One of the important features that were introduced with Java SE 14 was the Helpful NullPointerExceptions which is related to the usability of the NullPointerException. What makes NullPointerException in Java SE 14 more usable than its predecessor?


3 Answers 3


The JVM throws a NullPointerException at the point in a program where code tries to dereference a null reference. With Java SE 14, the NullPointerException offers helpful information about the premature termination of a program. Java SE 14 onwards, the JVM describes the variable (in terms of source code) with a null-detail message in the NullPointerException. It greatly improves program understanding by more clearly associating a dynamic exception with static program code.

We can see the difference with an example.

import java.util.ArrayList;
import java.util.List;

class Price {
    double basePrice;
    double tax;

    public Price() {

    public Price(double basePrice) {
        this.basePrice = basePrice;

    public Price(double basePrice, double tax) {
        this.basePrice = basePrice;
        this.tax = tax;
    // ...

class Product {
    String name;
    Price price;

    public Product() {

    public Product(String name, Price price) {
        this.name = name;
        this.price = price;
    // ...

class CartEntry {
    Product product;
    int quantity;

    public CartEntry() {

    public CartEntry(Product product, int quantity) {
        this.product = product;
        this.quantity = quantity;

    // ...

class Cart {
    String id;
    List<CartEntry> cartEntries;

    public Cart() {
        cartEntries = new ArrayList<>();

    public Cart(String id) {
        this.id = id;

    void addToCart(CartEntry entry) {
    // ...

public class Main {
    public static void main(String[] args) {
        Cart cart = new Cart("XYZ123");
        cart.addToCart(new CartEntry());

Output before Java SE 14:

Exception in thread "main" java.lang.NullPointerException
    at Main.main(Main.java:74)

This message leaves the programmer clueless about the source of the NullPointerException.

The output with Java SE 14 onwards:

Exception in thread "main" java.lang.NullPointerException: Cannot read field "price" because "java.util.List.get(int).product" is null
    at Main.main(Main.java:74)

The NullPointerException in Java SE 14 also tells us which reference is null.

A great improvement!

  • 3
    The "premature termination" isn't relevant. The information is still there if you catch it instead.
    – OrangeDog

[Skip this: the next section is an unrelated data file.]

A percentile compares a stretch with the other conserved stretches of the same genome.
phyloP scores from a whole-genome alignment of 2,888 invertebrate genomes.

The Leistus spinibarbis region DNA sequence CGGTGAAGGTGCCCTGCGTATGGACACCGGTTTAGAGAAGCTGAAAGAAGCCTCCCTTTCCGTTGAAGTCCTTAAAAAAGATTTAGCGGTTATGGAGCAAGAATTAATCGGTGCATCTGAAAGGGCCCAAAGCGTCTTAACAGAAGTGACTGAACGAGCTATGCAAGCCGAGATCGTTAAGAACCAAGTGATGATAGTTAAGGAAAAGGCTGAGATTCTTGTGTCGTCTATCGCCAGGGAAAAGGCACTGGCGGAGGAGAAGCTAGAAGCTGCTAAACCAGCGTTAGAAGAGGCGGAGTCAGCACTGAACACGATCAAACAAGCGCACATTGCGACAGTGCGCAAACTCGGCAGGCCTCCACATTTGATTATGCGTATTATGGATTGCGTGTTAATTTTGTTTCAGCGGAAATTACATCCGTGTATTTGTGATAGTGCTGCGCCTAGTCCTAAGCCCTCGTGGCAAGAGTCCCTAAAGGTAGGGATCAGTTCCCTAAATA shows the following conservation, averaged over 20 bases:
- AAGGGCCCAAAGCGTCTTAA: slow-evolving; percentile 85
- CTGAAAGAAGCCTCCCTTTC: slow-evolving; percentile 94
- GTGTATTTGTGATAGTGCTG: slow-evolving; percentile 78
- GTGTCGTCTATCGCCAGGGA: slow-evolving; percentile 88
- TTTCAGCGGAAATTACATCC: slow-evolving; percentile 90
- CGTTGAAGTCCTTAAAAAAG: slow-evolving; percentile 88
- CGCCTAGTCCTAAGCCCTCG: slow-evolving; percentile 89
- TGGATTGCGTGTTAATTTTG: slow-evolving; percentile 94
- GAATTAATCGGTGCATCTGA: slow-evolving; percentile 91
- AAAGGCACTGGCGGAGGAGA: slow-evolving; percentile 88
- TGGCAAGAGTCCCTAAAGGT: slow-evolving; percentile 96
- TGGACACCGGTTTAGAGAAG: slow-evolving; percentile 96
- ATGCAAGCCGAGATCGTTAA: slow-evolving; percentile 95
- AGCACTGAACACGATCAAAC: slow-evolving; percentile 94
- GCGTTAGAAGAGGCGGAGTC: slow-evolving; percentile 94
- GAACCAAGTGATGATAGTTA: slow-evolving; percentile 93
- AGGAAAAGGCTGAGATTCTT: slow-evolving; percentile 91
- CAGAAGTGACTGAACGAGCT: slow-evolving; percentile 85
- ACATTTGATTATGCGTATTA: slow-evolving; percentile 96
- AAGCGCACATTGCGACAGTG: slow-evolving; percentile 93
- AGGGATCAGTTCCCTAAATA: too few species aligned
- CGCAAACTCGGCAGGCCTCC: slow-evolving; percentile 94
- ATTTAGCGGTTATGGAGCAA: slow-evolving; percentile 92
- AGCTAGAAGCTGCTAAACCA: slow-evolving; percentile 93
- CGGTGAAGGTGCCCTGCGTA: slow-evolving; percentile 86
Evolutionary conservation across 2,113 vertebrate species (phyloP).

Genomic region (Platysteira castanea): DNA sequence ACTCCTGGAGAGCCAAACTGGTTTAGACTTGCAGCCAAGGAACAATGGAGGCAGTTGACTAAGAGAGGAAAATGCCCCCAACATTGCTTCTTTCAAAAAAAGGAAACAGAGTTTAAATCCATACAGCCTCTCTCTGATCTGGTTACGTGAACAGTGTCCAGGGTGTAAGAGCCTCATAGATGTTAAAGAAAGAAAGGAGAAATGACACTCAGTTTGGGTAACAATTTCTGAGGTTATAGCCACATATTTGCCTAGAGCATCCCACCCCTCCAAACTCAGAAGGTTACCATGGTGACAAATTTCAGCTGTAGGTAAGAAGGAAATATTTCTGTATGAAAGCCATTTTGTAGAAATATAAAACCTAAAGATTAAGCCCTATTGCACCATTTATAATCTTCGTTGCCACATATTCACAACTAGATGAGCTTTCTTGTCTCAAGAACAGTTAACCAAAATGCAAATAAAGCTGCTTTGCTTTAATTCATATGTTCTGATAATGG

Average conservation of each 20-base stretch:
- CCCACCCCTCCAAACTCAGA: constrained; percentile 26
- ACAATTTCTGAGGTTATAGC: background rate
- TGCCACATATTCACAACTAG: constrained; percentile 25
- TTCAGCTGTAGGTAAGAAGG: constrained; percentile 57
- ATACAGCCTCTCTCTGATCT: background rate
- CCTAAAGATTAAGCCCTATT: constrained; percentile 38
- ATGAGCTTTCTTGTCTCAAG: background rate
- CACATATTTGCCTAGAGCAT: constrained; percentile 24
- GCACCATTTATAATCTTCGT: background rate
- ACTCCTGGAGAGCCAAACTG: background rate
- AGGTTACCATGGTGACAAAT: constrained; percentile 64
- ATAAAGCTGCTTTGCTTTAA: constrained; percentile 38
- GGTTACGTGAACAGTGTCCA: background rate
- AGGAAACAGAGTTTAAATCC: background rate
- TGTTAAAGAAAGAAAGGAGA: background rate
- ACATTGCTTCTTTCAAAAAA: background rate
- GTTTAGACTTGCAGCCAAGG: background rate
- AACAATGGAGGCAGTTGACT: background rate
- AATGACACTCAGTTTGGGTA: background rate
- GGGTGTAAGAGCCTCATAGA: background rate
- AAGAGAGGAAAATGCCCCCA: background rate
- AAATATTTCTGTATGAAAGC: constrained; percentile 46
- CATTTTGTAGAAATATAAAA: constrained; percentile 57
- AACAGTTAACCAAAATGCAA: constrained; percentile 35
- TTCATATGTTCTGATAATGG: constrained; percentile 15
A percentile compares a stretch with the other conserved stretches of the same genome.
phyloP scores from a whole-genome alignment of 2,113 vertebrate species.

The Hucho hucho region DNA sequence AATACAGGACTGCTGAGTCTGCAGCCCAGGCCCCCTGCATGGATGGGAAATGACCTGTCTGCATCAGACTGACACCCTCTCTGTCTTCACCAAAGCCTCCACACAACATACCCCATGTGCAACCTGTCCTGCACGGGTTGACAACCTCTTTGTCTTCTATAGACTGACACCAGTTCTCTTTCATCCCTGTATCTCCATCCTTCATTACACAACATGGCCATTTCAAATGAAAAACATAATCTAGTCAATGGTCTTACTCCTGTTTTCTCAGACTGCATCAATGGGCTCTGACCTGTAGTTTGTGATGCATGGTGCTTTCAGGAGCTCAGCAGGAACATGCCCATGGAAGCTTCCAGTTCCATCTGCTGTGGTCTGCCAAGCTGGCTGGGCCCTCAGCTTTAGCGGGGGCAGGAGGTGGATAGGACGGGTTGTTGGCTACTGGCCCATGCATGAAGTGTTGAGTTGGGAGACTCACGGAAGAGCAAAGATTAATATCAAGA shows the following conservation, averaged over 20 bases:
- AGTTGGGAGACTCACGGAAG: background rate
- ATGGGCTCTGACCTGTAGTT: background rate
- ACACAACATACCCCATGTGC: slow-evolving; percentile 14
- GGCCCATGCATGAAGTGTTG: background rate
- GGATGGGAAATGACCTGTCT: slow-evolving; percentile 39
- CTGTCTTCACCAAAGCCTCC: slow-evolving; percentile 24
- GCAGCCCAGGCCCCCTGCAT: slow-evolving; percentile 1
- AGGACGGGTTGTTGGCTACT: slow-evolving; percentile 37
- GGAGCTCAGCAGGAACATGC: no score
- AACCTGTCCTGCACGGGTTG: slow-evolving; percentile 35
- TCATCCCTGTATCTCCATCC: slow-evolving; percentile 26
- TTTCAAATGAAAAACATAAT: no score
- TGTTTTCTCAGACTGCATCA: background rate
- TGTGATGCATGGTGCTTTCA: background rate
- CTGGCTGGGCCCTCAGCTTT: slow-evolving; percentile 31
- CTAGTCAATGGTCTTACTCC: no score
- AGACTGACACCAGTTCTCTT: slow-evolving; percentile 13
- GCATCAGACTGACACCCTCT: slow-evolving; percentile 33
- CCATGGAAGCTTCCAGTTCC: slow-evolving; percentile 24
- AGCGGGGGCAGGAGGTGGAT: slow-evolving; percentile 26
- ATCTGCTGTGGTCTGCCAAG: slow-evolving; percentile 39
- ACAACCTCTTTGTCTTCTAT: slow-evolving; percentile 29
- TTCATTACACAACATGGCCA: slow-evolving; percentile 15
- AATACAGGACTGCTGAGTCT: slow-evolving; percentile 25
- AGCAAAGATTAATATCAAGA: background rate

Jan 25, 2021 at 16:04
  • 4
    It is vague and inaccurate to imply that exceptions cause "premature termination of the program". Yes, uncaught exceptions cause the thread to complete abruptly, but that only terminates the program if it was the last non-daemon thread alive. And even if the program chooses to terminate, this doesn't imply a lack of maturity.
    – meriton
    Jan 25, 2021 at 18:51
  • 3
    Oh, and objects can't be null. Only references can be.
    – meriton
    Jan 25, 2021 at 18:55
  • This is a nice answer and could be complemented with the infor from the other ones related to newer java versions.
    – lucrib
    Apr 21 at 12:09

It is documented in the release notes.

The new message is not being displayed by default in version 1.14:

What's new in JDK 14

A new option is available to provide more helpful NullPointerException messages:


If the option is set, on encountering a null pointer, the JVM analyzes the program to determine which reference was null and then provides the details as part of NullPointerException.getMessage(). In addition to the exception message, the method, filename, and line number are also returned.

By default, this option is disabled.

and the full proposal JEP 358 for motivation.


What's new in JDK 15

The default of the flag ShowCodeDetailsInExceptionMessages was changed to 'true'.


When the JVM throws a NullPointerException, it now adds a detail message that specifies which reference was null.

This makes the stack trace easier to interpret, and resolves ambiguity if the program accesses several references on the same line in the source code. For instance, the line

person.name = student.name;

throws a NullPointerException if person or student is null, but prior to Java 14, the exception didn't tell us which one it was. Now, it does:

java.lang.NullPointerException: Cannot read field "name" because "student" is null

Further information about this change is available in JEP-358.

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